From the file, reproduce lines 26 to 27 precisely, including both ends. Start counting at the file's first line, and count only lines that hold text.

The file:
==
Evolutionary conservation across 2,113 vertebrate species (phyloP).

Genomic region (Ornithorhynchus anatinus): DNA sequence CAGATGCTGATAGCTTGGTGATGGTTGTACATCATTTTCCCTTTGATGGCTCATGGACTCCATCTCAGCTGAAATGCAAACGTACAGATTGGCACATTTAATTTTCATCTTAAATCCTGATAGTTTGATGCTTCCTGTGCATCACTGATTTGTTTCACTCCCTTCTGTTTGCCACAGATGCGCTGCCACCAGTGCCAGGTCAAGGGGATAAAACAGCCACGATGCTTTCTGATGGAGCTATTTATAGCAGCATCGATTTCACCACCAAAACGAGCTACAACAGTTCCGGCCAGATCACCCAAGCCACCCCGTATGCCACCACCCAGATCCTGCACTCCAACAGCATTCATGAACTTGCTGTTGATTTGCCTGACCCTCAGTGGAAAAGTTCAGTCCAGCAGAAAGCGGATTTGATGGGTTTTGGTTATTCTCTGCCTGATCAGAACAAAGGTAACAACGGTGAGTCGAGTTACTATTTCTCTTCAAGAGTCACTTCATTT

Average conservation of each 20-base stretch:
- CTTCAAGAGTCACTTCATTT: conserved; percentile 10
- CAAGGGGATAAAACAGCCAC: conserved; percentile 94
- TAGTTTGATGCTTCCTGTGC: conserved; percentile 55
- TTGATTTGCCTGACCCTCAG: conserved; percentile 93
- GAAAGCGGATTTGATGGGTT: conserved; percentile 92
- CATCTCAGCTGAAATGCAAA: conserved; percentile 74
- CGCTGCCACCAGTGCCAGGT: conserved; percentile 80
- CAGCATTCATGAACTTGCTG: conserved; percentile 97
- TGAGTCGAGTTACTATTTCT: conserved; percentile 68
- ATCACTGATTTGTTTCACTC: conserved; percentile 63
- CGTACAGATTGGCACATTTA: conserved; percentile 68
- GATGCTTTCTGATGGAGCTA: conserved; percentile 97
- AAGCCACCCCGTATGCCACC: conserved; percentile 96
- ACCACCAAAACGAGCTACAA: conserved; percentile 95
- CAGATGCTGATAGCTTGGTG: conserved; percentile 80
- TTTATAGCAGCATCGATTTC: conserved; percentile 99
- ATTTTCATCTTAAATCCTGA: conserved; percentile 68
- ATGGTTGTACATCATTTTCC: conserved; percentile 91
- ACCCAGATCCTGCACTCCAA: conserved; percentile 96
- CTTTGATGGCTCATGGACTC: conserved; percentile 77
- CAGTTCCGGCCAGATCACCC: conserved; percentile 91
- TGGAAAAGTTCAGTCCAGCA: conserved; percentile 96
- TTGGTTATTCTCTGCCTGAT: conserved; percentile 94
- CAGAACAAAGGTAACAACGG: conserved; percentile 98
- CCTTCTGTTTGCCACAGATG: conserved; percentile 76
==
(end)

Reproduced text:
- TTGGTTATTCTCTGCCTGAT: conserved; percentile 94
- CAGAACAAAGGTAACAACGG: conserved; percentile 98